My latest in PJ Media:
As the Taliban moves into Kabul and demands the unconditional surrender of the central government, Taliban commander Muhammed Arif Mustafa told CNN: “It’s our belief that one day, mujahedin will have victory, and Islamic law will come not to just Afghanistan, but all over the world. We are not in a hurry. We believe it will come one day. Jihad will not end until the last day.” The CNN “journalist,” demonstrating yet again its spectacular misunderstanding of the conflict (which, of course, is shared by the U.S. foreign policy establishment), followed that with “It’s a chilling admission from a group that claims it wants peace.” The Taliban does indeed want peace. It wants the peace that will follow the world’s submission to the hegemony of Islamic law.
Muhammed Arif Mustafa was stating plainly what the U.S. State Department steadfastly ignored for twenty years: the fact that the Taliban views itself as the exponents in 21st-century Afghanistan of a fourteen-hundred-year-old conflict, one that is as old as Islam itself. The History of Jihad details how Muslims in Afghanistan and the world over have waged this jihad without any interruption throughout that entire period, with the goal that the Taliban commander enunciated: to establish the rule of Islamic law anywhere and everywhere possible.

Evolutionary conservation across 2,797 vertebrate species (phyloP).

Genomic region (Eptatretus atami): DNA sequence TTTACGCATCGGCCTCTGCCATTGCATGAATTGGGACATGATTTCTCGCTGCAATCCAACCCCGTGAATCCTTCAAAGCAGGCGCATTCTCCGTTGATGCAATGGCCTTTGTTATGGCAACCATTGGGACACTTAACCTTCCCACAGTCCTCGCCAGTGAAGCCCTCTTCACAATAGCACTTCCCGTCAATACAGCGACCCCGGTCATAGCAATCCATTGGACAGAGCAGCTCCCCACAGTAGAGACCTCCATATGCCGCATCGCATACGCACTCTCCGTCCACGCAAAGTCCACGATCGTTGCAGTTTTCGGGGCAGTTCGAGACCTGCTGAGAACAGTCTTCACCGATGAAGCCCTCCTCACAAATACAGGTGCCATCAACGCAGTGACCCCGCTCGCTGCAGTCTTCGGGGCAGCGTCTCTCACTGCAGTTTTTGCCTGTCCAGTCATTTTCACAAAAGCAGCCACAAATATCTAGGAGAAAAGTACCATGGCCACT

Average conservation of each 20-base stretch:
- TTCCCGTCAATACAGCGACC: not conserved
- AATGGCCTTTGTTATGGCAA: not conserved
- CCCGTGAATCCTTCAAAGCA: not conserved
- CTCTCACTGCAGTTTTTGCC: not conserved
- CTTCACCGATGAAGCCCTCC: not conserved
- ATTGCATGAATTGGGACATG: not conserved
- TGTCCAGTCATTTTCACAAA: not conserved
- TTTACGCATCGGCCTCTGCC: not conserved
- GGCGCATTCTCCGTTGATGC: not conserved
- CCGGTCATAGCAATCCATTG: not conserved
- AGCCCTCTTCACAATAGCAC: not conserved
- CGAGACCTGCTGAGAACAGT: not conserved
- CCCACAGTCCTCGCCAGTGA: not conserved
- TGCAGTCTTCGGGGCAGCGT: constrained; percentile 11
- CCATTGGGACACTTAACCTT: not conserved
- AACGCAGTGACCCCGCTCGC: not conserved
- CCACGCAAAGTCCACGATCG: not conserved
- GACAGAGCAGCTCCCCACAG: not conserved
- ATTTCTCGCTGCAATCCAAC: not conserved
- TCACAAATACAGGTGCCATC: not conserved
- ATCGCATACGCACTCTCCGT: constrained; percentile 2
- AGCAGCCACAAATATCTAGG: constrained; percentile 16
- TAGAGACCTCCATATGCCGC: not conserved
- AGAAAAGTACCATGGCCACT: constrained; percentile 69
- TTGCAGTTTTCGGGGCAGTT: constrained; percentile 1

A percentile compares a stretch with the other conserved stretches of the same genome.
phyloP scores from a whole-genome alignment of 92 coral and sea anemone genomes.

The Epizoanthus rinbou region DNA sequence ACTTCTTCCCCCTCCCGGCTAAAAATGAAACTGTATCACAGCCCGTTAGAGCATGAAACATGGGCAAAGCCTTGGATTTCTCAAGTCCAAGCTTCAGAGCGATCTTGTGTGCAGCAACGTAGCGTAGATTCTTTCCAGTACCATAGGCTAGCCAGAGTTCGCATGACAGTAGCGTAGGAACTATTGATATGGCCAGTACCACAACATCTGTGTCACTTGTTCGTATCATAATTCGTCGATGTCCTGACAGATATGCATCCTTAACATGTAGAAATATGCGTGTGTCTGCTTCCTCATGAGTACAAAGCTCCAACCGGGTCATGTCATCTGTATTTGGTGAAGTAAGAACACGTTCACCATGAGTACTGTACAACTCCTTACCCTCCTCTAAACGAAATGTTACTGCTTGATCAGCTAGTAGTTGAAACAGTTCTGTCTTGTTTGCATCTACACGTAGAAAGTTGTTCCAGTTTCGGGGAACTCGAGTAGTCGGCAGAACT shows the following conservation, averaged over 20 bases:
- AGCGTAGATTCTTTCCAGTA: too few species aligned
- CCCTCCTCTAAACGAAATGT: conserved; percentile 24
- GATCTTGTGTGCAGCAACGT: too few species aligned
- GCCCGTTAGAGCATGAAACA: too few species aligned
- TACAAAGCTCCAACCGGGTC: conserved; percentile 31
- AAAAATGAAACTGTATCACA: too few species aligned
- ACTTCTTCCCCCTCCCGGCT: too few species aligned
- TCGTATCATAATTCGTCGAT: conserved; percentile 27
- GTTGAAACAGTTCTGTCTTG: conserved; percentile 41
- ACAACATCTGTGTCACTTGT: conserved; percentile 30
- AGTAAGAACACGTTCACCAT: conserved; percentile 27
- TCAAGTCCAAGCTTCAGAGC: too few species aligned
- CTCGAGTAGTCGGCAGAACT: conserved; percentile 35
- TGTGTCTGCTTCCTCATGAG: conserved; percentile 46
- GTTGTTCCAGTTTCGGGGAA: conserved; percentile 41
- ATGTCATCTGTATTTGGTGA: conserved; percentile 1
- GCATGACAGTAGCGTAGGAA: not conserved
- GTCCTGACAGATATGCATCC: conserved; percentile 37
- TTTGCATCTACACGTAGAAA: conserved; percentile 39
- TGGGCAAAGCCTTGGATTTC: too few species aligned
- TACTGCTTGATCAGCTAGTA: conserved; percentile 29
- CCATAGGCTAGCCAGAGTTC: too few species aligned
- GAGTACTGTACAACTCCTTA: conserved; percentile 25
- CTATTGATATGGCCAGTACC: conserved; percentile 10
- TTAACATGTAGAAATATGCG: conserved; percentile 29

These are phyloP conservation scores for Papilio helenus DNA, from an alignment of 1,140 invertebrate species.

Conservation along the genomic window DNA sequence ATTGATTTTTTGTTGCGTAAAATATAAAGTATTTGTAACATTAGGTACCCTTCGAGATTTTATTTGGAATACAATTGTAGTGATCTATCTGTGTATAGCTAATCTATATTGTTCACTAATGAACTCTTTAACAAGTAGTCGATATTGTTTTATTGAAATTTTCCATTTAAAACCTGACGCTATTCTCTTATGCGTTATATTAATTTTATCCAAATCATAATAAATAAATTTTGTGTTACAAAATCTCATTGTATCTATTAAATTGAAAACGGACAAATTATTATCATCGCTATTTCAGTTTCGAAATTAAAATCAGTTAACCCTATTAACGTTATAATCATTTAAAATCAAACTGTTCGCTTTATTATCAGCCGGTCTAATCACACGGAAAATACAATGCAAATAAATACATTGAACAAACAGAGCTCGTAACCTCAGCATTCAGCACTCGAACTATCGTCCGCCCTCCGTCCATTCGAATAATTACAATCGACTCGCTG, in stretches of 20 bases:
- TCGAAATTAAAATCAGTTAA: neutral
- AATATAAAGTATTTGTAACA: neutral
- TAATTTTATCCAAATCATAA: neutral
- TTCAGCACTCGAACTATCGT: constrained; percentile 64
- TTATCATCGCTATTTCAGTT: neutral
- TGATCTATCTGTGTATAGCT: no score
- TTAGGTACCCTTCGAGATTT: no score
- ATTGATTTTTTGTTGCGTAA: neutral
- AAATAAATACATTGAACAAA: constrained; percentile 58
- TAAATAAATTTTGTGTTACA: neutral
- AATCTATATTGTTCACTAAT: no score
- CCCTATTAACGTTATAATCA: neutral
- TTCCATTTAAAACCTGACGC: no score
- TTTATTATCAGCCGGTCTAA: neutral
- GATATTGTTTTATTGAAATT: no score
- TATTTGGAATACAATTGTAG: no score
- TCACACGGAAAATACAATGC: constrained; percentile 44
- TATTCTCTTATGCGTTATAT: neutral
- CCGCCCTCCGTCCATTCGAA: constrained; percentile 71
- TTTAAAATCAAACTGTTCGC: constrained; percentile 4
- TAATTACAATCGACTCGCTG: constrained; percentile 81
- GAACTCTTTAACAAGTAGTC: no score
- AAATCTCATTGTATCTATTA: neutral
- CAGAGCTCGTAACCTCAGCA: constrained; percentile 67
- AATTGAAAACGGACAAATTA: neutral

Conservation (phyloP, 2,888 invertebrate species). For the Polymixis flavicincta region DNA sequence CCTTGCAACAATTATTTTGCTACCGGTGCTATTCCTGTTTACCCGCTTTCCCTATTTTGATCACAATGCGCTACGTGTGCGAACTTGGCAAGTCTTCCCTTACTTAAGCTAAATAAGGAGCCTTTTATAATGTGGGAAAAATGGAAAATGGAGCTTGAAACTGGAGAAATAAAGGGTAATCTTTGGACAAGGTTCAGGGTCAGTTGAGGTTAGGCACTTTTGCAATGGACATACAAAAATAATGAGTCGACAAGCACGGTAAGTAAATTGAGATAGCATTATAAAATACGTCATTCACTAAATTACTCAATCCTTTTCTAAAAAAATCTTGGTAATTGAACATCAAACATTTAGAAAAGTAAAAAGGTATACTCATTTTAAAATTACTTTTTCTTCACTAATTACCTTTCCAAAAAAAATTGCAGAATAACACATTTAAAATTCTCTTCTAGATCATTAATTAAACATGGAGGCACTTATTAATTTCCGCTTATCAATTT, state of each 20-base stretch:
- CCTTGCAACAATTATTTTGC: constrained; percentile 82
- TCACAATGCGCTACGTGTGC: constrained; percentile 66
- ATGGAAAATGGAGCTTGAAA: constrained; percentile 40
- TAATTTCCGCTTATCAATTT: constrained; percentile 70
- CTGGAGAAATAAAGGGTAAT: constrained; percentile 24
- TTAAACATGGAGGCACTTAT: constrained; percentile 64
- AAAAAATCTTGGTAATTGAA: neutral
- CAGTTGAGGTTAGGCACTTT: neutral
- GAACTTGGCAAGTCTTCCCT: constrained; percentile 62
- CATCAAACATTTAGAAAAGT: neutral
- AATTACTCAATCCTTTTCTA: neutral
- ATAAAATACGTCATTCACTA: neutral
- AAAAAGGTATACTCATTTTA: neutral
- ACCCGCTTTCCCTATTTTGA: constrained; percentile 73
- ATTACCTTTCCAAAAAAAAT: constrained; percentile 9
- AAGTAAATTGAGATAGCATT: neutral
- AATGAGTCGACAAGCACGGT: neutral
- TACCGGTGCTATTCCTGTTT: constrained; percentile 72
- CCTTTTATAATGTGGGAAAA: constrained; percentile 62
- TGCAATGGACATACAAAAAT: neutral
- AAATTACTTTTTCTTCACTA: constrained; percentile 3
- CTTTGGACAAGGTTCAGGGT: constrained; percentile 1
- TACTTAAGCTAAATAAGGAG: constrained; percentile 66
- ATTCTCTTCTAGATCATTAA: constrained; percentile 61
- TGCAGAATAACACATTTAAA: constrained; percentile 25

This imperative was often energized by grievances, but was never, contrary to State’s assumption, built on grievances alone. The Qur’an commands: “And fight them until persecution is no more, and religion is all for Allah.” (8:39) Some might think that because the Taliban is ending what they perceive as “persecution” – that is, the American presence – in Afghanistan, it will lay down its arms. This is once again a fundamental misunderstanding. The Taliban, and other groups like it, will fight on “until religion is all for Allah.” Within Afghanistan, this will take the form of a ferocious and merciless persecution of women who do not obey Islam’s veiling laws, and of anyone else who dares to violate the strictures of Islam in any way. And outside Afghanistan, the Taliban will do all it can to aid jihad groups elsewhere, as it aided al-Qaeda to prepare for the jihad attacks in New York and Washington on September 11, 2001.
No one in Washington or among American forces in Afghanistan ever showed any sign of understanding of this. In an interview with ABC News back in 2010, the top U.S. commander in Afghanistan at the time, Gen. David Petraeus, “conceded that a successful counterinsurgency campaign could take up to 10 more years, but said he intended to stick to the 2011 drawdown date.”
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